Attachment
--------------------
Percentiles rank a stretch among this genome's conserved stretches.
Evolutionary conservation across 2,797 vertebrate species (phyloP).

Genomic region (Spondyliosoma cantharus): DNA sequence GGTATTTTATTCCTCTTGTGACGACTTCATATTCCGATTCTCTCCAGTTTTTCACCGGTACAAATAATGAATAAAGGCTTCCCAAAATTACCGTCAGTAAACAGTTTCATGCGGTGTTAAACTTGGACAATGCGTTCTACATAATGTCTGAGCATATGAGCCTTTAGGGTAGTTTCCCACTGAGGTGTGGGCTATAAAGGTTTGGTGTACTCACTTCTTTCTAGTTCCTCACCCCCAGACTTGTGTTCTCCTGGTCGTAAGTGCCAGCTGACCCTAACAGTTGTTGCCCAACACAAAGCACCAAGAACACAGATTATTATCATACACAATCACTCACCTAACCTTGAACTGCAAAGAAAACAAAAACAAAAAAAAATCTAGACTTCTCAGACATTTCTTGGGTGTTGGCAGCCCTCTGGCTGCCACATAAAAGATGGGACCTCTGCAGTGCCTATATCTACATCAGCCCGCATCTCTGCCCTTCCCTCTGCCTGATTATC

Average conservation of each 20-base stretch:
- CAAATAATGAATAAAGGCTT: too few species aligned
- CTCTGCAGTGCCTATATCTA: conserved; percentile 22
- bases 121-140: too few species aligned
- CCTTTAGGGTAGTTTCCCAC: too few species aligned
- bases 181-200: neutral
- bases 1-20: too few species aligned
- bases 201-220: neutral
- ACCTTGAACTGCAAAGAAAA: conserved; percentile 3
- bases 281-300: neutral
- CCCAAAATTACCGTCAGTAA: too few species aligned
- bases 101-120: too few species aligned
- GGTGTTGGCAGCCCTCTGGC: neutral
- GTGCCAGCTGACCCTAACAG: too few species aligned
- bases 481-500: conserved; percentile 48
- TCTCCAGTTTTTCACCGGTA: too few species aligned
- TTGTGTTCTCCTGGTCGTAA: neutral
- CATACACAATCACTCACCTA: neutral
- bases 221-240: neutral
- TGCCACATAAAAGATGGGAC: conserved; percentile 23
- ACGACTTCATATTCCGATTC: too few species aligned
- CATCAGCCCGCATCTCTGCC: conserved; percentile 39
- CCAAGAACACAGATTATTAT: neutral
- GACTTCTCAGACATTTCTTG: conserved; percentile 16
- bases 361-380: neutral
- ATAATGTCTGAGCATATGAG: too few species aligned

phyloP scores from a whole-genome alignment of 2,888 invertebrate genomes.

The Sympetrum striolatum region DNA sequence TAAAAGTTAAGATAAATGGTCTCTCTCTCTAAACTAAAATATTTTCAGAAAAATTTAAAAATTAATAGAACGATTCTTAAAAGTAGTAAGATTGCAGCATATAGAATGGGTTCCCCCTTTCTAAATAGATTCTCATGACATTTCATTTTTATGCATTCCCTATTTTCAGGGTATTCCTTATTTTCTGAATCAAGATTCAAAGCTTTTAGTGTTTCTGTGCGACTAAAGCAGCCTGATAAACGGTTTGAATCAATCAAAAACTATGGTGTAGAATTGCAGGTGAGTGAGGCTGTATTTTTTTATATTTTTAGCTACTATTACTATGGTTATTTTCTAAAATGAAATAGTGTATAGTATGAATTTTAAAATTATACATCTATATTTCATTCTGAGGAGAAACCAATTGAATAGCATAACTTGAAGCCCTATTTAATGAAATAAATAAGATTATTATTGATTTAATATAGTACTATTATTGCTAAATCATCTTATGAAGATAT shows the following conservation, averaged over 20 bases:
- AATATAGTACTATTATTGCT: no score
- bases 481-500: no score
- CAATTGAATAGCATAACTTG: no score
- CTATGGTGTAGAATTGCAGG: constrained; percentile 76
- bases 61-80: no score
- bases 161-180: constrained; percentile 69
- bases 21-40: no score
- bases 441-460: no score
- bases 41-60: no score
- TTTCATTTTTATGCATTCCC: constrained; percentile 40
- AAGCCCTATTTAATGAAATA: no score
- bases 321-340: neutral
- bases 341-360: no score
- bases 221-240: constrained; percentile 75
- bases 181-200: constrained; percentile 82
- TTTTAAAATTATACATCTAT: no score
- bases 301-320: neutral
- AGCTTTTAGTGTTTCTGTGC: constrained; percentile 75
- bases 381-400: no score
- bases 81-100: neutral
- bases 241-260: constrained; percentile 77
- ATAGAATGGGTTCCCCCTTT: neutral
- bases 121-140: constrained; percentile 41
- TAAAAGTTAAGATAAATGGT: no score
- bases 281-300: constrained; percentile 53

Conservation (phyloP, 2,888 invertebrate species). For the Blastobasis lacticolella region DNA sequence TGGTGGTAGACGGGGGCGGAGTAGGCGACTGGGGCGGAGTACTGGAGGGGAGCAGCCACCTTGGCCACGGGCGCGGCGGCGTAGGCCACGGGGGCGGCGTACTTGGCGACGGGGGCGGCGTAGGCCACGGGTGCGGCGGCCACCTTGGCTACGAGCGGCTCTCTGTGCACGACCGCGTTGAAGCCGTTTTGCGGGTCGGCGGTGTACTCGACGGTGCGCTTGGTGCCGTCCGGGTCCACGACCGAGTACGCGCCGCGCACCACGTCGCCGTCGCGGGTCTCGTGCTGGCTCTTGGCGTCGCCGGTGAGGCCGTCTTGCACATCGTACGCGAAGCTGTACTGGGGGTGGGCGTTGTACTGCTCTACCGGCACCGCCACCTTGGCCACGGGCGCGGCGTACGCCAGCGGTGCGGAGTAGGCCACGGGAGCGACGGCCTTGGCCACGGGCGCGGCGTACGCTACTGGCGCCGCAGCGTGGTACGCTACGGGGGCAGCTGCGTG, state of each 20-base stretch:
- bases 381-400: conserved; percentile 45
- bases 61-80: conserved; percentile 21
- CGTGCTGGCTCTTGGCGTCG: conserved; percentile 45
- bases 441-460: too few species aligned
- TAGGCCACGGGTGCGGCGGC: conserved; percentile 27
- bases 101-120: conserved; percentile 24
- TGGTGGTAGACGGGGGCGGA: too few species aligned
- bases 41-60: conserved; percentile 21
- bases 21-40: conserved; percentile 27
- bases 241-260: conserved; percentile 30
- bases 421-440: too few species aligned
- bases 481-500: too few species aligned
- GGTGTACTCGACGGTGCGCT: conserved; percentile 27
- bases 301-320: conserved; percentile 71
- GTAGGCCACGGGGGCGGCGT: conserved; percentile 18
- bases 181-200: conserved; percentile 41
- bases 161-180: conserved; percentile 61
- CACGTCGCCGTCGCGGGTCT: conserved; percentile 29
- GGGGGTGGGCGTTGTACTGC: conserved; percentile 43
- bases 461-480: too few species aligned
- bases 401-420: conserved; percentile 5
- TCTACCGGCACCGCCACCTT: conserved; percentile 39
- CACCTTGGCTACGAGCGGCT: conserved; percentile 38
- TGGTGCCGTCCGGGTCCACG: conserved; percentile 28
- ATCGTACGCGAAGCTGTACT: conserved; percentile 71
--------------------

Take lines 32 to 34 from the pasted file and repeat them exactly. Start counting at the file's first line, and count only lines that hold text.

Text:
- AATATAGTACTATTATTGCT: no score
- bases 481-500: no score
- CAATTGAATAGCATAACTTG: no score